Eventually, all the interpretation, impact assessment and consultations, lead to the formation of projects. Each one will be allocated a task force with ownership and responsibility assigned to the business. In turn, they will be tasked to implement change, eliminate or correct the course. At this stage, compliance becomes its own project, demanding man-hours and oversight like any other critical initiative. It is time-consuming and inefficient, and the numbers tell us that it doesn’t work.
The 50 largest EU and US banks spent 321 billion dollars on fines between 2009 and 2016. These penalties will only become more onerous as regulation increases.
A recent survey found that 90 percent of firms believe they are at either high or medium risk of not being fully compliant with the 2018 MiFID II deadline, as an example. The industry struggles to appropriately implement regulatory changes within the business. And fixing this problem has never been more vital. In the 21st century, banks must move with the times or risk drowning in regulation.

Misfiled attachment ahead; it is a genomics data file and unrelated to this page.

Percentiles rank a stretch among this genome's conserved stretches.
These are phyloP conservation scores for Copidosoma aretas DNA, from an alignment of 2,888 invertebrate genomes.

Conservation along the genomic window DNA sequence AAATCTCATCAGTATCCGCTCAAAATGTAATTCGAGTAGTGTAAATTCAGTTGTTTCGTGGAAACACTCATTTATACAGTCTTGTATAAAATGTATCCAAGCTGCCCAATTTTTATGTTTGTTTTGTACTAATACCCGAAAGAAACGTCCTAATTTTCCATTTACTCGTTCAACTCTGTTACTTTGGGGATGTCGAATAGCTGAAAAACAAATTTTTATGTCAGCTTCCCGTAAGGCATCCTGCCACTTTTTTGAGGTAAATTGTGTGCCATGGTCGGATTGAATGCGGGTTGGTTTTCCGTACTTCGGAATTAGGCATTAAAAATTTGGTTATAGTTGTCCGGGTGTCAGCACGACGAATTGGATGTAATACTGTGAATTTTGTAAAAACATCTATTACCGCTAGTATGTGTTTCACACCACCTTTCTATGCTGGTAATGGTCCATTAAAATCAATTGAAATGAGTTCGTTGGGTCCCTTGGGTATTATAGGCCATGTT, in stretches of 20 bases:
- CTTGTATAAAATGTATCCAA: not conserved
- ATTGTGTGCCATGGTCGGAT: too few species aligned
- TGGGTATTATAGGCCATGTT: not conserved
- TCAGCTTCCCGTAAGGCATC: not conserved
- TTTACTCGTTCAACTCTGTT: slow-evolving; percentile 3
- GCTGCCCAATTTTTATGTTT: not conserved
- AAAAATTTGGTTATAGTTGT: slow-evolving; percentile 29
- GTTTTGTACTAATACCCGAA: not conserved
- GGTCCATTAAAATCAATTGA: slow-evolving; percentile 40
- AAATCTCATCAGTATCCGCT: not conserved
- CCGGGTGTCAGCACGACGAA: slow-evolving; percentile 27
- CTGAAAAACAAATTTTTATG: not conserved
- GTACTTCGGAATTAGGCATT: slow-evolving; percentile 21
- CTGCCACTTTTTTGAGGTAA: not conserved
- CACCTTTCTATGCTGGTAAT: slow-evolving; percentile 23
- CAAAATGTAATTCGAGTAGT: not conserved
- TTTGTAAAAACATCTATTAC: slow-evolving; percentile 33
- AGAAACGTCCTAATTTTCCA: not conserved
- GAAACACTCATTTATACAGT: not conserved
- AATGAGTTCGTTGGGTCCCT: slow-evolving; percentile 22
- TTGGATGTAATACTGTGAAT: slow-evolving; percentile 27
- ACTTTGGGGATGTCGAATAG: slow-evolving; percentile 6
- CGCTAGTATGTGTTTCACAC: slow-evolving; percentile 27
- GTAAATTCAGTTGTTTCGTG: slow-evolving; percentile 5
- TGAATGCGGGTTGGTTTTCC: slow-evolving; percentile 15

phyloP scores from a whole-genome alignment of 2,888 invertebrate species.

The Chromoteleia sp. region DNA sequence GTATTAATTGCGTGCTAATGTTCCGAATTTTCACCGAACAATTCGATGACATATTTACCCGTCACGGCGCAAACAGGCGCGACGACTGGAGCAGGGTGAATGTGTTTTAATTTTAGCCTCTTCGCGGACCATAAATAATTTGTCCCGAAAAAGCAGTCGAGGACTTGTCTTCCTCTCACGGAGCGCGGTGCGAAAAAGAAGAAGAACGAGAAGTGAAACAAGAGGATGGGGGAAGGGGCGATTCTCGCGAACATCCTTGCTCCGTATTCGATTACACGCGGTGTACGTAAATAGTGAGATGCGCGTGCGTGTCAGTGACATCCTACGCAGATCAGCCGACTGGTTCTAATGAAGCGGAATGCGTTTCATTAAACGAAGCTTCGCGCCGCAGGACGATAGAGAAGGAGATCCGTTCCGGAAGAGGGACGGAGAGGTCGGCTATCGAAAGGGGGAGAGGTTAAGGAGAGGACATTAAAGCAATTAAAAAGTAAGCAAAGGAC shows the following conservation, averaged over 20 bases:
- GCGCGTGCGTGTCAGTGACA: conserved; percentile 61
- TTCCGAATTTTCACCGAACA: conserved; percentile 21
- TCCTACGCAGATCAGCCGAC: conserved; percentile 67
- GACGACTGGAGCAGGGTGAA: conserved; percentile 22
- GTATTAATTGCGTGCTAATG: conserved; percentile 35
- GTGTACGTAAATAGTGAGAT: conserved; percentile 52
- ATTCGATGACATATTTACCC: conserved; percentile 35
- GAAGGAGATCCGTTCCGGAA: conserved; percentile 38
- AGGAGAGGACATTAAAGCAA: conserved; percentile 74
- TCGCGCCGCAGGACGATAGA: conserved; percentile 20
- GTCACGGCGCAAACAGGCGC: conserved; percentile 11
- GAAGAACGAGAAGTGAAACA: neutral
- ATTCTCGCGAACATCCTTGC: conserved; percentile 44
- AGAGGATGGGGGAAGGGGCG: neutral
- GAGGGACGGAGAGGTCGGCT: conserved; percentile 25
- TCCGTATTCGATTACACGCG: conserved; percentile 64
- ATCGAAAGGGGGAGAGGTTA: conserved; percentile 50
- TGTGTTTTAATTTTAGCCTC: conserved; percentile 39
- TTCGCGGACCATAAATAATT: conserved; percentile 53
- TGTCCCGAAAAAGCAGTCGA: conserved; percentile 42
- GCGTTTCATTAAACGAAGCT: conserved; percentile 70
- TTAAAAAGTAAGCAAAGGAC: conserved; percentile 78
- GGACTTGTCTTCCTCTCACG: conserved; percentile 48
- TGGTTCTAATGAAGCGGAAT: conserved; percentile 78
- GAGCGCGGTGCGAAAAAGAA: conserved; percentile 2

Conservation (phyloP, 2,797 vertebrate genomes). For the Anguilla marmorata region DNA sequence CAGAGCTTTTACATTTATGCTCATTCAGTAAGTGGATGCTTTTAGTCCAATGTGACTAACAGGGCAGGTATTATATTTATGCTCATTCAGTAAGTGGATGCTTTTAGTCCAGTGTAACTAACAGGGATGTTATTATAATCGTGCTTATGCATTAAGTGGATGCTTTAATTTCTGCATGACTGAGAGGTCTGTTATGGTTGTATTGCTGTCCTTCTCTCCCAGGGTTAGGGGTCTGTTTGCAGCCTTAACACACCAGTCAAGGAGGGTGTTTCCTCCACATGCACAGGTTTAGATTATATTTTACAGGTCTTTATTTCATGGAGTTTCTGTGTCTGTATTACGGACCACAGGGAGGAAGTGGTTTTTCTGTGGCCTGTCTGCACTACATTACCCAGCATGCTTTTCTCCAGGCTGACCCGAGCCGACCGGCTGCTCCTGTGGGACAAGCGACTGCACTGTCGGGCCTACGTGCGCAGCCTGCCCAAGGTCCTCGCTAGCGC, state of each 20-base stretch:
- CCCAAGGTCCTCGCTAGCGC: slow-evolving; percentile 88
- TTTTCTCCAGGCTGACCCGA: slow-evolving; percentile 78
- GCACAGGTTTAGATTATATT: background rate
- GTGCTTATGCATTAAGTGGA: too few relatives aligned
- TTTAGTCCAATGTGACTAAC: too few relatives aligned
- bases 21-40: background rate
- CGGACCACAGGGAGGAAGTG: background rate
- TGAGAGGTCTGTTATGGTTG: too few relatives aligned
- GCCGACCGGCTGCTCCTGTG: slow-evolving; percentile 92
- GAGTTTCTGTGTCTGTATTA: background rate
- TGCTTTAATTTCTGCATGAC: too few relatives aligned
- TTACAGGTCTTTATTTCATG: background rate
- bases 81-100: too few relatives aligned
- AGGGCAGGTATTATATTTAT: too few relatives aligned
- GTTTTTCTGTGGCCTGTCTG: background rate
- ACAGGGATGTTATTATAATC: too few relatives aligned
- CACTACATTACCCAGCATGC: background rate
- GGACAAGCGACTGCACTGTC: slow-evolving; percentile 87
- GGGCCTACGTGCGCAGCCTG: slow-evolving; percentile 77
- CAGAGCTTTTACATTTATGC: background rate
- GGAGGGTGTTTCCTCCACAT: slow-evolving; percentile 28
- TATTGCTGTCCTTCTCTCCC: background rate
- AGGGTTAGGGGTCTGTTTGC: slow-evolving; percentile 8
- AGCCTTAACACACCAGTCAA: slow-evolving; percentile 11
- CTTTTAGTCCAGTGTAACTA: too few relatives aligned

If one looks closer to what the fines are for, it is mainly due to poor conduct. And this means firms are failing at best practices around enterprise risk management (Three Lines of Defence) Fundamentally, it means not having strong and robust corporate governance program.
Governance has been a big theme for the industry in the recent years. Perhaps further encouraged by principles like the ones written in BCBS 239, the last 3-5 years saw the rise in focus on data governance for regulatory reporting. This included many initiatives on data standards including Legal Entity Identifier and the extension of ISO 6166 (ISIN, CFI and FISN) to account for transaction reporting of OTC derivatives under MiFID II, a lot of thought leadership on data connectivity, as well as many new solutions around data lineage and data visualization.